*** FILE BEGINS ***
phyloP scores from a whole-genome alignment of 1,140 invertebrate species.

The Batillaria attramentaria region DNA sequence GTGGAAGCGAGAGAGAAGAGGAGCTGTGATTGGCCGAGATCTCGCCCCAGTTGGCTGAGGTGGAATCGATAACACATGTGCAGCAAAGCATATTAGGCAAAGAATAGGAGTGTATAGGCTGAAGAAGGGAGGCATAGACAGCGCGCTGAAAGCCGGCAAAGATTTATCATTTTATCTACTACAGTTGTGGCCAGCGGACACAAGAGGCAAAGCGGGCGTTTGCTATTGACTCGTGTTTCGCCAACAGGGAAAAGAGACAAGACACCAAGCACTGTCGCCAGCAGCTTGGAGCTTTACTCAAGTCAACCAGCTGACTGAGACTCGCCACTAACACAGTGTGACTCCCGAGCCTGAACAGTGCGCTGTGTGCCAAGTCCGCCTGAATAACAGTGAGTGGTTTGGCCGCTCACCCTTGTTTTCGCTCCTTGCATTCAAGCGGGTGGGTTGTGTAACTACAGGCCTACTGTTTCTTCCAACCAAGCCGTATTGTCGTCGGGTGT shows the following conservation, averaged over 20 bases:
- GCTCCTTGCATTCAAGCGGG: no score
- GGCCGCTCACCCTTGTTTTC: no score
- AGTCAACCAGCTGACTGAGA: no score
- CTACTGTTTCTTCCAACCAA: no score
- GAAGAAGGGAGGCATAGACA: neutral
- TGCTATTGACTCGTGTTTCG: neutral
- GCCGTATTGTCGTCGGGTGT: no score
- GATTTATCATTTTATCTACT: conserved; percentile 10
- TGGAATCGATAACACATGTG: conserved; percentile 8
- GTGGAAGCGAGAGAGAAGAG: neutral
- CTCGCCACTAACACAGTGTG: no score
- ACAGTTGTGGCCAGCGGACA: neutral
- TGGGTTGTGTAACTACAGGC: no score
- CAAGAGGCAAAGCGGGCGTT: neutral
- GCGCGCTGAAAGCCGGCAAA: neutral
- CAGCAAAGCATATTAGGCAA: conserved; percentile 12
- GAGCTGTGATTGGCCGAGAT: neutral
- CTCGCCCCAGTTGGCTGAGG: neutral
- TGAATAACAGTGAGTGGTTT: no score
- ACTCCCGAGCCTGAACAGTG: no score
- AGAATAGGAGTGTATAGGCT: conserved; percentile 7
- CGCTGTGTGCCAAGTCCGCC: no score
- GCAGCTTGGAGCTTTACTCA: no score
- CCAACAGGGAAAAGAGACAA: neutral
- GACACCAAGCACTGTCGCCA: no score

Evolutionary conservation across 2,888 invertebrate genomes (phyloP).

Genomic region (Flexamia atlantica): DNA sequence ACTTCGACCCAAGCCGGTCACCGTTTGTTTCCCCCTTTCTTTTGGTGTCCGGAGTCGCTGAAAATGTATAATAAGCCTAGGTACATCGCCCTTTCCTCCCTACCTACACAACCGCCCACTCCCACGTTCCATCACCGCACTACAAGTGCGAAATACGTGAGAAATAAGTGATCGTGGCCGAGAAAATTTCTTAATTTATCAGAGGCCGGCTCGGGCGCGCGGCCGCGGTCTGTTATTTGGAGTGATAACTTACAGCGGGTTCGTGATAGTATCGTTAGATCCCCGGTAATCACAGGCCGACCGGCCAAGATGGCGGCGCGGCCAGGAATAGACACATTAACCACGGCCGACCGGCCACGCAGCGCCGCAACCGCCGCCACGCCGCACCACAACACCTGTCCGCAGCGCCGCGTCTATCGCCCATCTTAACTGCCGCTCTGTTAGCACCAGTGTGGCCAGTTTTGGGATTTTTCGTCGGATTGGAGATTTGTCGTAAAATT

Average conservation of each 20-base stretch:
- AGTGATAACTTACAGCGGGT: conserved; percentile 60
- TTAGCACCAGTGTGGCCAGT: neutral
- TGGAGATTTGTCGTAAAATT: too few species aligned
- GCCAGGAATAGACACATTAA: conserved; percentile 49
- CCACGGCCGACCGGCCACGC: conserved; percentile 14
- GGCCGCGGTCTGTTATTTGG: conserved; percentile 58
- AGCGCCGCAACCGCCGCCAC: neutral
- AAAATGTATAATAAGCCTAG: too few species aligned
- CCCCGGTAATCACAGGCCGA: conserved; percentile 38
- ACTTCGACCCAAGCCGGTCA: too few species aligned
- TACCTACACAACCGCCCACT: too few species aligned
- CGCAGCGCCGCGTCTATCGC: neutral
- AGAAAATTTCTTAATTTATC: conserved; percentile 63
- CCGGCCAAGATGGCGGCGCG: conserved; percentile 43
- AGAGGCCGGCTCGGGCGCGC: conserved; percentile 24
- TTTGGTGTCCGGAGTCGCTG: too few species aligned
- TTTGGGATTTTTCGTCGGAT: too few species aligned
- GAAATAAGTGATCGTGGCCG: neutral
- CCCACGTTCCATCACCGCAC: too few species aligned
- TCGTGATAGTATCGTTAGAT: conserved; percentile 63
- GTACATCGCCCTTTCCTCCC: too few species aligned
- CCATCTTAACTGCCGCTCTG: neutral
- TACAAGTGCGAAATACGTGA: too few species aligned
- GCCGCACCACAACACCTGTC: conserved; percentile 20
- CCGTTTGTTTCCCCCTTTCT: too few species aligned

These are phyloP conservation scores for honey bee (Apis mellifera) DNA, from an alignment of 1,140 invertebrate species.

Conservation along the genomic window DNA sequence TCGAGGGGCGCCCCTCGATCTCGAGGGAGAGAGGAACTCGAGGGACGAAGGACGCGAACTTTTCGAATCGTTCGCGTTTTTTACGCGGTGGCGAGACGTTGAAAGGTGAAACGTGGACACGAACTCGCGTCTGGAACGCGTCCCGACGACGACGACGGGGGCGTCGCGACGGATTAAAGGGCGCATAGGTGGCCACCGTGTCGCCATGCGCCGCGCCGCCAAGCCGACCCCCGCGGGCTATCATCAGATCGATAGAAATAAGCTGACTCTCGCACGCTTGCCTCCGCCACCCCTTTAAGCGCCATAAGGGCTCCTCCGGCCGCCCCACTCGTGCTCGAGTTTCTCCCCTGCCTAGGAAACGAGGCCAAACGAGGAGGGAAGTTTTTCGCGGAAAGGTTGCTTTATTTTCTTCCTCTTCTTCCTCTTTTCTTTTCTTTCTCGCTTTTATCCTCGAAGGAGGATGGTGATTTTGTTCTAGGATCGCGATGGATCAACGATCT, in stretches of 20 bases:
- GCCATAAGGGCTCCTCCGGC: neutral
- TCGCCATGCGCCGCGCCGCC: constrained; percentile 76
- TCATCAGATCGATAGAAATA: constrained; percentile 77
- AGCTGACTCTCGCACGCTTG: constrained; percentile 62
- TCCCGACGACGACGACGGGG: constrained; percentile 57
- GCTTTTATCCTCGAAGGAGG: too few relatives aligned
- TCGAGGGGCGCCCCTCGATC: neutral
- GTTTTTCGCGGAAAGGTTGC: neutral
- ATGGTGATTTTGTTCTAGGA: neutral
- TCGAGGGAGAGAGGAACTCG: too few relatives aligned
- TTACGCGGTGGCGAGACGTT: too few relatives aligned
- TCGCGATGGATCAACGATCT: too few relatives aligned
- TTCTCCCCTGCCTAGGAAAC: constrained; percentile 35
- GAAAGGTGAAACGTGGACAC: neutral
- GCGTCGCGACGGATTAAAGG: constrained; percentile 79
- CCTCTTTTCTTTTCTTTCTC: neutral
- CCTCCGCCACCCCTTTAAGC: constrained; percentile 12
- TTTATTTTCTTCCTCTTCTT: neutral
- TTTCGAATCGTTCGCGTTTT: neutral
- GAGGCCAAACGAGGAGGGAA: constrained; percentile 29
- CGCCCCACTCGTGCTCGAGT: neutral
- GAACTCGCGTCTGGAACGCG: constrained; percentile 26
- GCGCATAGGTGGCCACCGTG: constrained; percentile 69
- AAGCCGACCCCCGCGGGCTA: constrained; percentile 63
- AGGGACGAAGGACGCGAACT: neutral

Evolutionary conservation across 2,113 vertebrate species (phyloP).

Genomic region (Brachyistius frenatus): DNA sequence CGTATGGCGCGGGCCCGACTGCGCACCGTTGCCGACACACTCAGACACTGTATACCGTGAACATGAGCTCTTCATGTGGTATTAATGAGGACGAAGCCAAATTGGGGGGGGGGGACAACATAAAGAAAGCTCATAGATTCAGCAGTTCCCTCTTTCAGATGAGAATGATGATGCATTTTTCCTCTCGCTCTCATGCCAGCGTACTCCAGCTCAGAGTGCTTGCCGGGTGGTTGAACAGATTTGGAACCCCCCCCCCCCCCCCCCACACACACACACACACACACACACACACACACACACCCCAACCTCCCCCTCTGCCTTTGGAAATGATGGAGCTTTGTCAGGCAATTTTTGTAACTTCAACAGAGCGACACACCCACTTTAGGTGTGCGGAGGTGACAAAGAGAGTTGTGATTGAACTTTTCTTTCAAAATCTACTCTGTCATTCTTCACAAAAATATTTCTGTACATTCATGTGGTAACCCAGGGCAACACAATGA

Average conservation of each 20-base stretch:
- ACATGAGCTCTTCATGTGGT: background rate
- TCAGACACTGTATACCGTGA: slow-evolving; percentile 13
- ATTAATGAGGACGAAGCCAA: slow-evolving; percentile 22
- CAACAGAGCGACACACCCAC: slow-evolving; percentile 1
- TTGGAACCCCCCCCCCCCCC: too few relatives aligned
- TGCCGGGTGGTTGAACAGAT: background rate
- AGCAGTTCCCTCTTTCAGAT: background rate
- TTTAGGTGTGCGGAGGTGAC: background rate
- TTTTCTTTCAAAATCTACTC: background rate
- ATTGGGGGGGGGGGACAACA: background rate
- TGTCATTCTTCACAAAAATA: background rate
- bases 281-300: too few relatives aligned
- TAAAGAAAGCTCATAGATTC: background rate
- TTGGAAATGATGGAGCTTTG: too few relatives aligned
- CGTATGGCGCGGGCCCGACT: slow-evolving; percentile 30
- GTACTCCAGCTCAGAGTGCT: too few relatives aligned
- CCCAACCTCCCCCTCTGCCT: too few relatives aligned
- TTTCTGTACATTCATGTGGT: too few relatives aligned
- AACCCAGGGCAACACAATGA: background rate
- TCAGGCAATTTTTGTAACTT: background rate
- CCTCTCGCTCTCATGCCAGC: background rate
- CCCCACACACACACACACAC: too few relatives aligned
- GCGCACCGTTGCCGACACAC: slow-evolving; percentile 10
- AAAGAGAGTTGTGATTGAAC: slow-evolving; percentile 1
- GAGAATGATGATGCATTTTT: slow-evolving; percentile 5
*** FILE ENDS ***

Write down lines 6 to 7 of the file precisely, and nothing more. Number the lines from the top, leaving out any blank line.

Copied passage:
- CTACTGTTTCTTCCAACCAA: no score
- GAAGAAGGGAGGCATAGACA: neutral